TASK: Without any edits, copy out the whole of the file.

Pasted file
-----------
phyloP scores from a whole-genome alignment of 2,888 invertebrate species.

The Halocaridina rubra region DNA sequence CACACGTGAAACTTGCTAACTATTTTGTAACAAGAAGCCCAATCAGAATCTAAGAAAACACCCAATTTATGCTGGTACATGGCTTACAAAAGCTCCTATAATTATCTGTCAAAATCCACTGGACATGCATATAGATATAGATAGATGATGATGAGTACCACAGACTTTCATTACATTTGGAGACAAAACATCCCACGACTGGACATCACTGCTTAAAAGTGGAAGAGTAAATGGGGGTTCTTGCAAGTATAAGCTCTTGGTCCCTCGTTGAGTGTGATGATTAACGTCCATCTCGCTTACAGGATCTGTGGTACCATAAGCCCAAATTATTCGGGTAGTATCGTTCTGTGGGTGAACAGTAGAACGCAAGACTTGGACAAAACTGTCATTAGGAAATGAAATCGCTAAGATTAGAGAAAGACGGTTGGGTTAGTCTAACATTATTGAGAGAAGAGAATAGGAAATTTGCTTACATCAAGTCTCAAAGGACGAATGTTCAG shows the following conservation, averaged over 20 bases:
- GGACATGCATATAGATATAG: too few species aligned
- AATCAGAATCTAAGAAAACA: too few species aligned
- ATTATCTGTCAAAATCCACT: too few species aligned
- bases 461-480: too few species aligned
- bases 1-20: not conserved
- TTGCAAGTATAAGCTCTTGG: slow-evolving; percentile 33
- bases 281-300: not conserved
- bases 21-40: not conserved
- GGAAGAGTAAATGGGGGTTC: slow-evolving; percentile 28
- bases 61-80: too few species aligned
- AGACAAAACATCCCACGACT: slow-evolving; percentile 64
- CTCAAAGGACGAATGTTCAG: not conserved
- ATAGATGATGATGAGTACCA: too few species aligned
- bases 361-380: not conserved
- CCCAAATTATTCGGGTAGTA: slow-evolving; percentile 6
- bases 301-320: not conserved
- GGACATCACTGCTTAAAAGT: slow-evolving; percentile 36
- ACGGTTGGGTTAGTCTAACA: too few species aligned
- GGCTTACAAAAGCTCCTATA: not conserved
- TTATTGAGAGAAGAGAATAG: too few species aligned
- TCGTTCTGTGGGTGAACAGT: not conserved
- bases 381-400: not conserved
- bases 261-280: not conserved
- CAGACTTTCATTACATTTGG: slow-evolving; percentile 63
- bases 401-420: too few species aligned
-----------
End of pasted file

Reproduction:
phyloP scores from a whole-genome alignment of 2,888 invertebrate species.

The Halocaridina rubra region DNA sequence CACACGTGAAACTTGCTAACTATTTTGTAACAAGAAGCCCAATCAGAATCTAAGAAAACACCCAATTTATGCTGGTACATGGCTTACAAAAGCTCCTATAATTATCTGTCAAAATCCACTGGACATGCATATAGATATAGATAGATGATGATGAGTACCACAGACTTTCATTACATTTGGAGACAAAACATCCCACGACTGGACATCACTGCTTAAAAGTGGAAGAGTAAATGGGGGTTCTTGCAAGTATAAGCTCTTGGTCCCTCGTTGAGTGTGATGATTAACGTCCATCTCGCTTACAGGATCTGTGGTACCATAAGCCCAAATTATTCGGGTAGTATCGTTCTGTGGGTGAACAGTAGAACGCAAGACTTGGACAAAACTGTCATTAGGAAATGAAATCGCTAAGATTAGAGAAAGACGGTTGGGTTAGTCTAACATTATTGAGAGAAGAGAATAGGAAATTTGCTTACATCAAGTCTCAAAGGACGAATGTTCAG shows the following conservation, averaged over 20 bases:
- GGACATGCATATAGATATAG: too few species aligned
- AATCAGAATCTAAGAAAACA: too few species aligned
- ATTATCTGTCAAAATCCACT: too few species aligned
- bases 461-480: too few species aligned
- bases 1-20: not conserved
- TTGCAAGTATAAGCTCTTGG: slow-evolving; percentile 33
- bases 281-300: not conserved
- bases 21-40: not conserved
- GGAAGAGTAAATGGGGGTTC: slow-evolving; percentile 28
- bases 61-80: too few species aligned
- AGACAAAACATCCCACGACT: slow-evolving; percentile 64
- CTCAAAGGACGAATGTTCAG: not conserved
- ATAGATGATGATGAGTACCA: too few species aligned
- bases 361-380: not conserved
- CCCAAATTATTCGGGTAGTA: slow-evolving; percentile 6
- bases 301-320: not conserved
- GGACATCACTGCTTAAAAGT: slow-evolving; percentile 36
- ACGGTTGGGTTAGTCTAACA: too few species aligned
- GGCTTACAAAAGCTCCTATA: not conserved
- TTATTGAGAGAAGAGAATAG: too few species aligned
- TCGTTCTGTGGGTGAACAGT: not conserved
- bases 381-400: not conserved
- bases 261-280: not conserved
- CAGACTTTCATTACATTTGG: slow-evolving; percentile 63
- bases 401-420: too few species aligned